photo © The National Gallery, London 2016
by David Frankel
There is a long history of artists being influenced by fiction and of writers drawing inspiration from artists and their work, so it is perhaps strange that, after twenty years of being an artist, I only recently began to use art as a subject for my fiction. My short story ‘Beneath the Melting Snow’, published in Unthology 8, is a fictional account of the life of the Norwegian painter Edvard Munch. I have been fascinated with Munch since I was a teenager, and it was my interest in his work that led to my earliest forays into ‘serious’ fiction as I tried to track down the books that had influenced his ideas.
So, in my own life, art and literature have been closely linked from the start. My background as an artist and its influence on my writing is something I’ve often considered. Inevitably, I have spent time thinking about one medium in terms of the other. There are a lot of trite comparisons that could be drawn between painting and the short story – similarities of structure or process – and certainly both have rules whilst still depending heavily on intuition, feeling.
I am interested in the places that art and literature overlap – not so much in subject matter – an artist as a subject for a story is no more or less interesting, in itself, than a story based around a postman – but I am intrigued by the areas in which the ideas behind works of art reflect those behind short stories; the less tangible, psychological links – the things that light up my subconscious when I’m reading a story or looking at a work of art. Trying to unpick these similarities is difficult, but I think, for me, it has something to do with memory and time.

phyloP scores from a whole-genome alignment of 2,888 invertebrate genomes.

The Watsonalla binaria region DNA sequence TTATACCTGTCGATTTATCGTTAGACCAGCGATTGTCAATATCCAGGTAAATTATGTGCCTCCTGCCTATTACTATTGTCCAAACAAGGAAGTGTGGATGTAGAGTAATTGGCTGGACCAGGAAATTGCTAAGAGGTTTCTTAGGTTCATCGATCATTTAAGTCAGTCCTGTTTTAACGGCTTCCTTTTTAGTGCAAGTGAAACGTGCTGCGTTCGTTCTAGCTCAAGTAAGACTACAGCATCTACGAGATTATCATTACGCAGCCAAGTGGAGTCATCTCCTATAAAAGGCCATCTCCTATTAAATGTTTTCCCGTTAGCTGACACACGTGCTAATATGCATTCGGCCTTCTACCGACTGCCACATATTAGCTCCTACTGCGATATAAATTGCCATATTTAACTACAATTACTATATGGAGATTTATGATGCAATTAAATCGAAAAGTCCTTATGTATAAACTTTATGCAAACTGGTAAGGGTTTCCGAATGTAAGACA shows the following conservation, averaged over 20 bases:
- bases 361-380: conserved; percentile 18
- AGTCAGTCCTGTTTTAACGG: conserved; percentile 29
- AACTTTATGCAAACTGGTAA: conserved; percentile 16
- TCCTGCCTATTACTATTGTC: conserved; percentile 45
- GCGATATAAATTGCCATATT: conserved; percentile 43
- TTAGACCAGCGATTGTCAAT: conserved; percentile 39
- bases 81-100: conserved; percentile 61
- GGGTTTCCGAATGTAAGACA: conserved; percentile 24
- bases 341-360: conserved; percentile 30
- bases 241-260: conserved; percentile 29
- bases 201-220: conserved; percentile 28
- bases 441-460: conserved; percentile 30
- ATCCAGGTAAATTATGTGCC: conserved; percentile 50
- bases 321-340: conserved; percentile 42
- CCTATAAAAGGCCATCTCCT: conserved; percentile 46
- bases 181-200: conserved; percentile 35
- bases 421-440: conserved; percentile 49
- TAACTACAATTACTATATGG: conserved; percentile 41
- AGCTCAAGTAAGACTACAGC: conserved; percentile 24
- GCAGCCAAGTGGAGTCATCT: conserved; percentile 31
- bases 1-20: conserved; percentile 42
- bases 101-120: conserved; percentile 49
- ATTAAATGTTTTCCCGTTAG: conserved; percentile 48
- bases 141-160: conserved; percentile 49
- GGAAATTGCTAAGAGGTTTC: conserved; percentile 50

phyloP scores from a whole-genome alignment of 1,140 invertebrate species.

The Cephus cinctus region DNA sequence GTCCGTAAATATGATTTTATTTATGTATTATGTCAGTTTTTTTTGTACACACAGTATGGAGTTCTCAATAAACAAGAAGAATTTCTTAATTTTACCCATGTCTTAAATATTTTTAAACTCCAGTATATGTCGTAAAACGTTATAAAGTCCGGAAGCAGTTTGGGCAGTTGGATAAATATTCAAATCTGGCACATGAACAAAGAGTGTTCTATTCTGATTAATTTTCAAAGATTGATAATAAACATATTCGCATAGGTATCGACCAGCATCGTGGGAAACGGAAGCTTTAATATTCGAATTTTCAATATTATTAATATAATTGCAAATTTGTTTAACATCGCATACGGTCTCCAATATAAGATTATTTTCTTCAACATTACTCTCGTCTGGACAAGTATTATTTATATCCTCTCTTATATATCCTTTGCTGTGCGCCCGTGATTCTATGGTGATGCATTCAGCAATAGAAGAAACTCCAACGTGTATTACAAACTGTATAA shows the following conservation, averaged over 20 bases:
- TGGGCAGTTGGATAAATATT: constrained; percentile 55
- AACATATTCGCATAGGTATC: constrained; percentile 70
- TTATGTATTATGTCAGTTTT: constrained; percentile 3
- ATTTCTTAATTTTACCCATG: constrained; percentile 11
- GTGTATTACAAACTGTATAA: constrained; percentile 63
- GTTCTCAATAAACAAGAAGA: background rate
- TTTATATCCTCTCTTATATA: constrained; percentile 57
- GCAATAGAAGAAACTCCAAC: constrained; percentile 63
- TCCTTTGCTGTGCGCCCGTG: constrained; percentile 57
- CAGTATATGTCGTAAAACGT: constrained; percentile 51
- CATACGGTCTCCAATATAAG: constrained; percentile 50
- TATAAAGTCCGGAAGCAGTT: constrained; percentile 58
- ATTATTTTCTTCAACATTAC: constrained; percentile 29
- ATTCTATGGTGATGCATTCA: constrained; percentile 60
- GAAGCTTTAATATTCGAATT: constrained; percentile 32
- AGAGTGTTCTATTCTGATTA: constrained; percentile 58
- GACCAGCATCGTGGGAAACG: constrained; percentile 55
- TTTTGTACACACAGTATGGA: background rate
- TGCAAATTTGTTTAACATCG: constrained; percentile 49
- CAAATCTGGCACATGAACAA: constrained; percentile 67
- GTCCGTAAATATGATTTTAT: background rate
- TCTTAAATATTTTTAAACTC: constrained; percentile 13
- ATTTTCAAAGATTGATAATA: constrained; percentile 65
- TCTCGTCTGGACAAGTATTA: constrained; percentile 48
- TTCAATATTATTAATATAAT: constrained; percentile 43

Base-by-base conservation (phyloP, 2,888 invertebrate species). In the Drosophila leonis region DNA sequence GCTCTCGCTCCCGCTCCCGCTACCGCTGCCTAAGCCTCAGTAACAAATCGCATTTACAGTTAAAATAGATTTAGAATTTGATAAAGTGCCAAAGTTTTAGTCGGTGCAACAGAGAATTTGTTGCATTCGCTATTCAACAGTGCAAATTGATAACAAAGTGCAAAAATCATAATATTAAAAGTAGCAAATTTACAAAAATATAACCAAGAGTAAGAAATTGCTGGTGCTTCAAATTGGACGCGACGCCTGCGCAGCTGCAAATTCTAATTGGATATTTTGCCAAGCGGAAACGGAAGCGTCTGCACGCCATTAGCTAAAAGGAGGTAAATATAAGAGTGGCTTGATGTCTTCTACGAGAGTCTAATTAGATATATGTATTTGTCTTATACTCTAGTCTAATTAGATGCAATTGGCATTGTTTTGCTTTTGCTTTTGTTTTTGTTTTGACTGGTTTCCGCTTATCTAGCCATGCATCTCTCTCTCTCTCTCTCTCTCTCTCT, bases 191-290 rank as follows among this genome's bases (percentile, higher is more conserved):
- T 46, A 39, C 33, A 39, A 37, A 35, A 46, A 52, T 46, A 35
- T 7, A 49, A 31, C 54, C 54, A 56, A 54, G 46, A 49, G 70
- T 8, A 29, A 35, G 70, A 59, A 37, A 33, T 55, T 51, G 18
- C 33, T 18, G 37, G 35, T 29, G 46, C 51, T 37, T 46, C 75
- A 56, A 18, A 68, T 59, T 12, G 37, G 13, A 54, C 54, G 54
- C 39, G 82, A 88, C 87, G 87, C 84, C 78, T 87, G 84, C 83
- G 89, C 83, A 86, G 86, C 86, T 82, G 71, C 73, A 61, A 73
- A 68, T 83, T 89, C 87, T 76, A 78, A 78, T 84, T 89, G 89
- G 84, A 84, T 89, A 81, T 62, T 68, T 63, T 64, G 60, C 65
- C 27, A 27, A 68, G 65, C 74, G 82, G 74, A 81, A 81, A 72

In the National Gallery in London there is a painting by J.M.W. Turner called The Parting of Hero and Leander. It is painted on a grander scale than a lot of his work but, despite its size, most people would pass it by without a second glance. It certainly isn’t one of his better known pictures and, unlike the vibrant landscapes and studies of light for which he is better known, this picture is rather subdued, drab even. But, I’m interested in what it shows…
As the title suggests, it depicts the Greek myth of Hero and Leander, in which the two eponymous lovers are separated by a sea strait. Every night, Hero lights a lamp in her tower to guide Leander as he swims across the strait to reach her. Things go tragically wrong when a storm extinguishes the lamp, and Leander is swept to his death. Finding his drowned body the next day, Hero kills herself.
What interests me about the picture is that it depicts the whole narrative sequence with each scene happening simultaneously. Each stage of the story – Hero’s signal to Leander, Leander beginning his swim across the sea, the lovers embracing, the sea nymphs conjuring the storm that will kill him – is represented in the same frame, as though the incidents have been painted one over the other. The figures are like ghosts, re-enacting a scene forever, unaware of their future and past selves. Even the buildings have an almost transparent impermanence about them.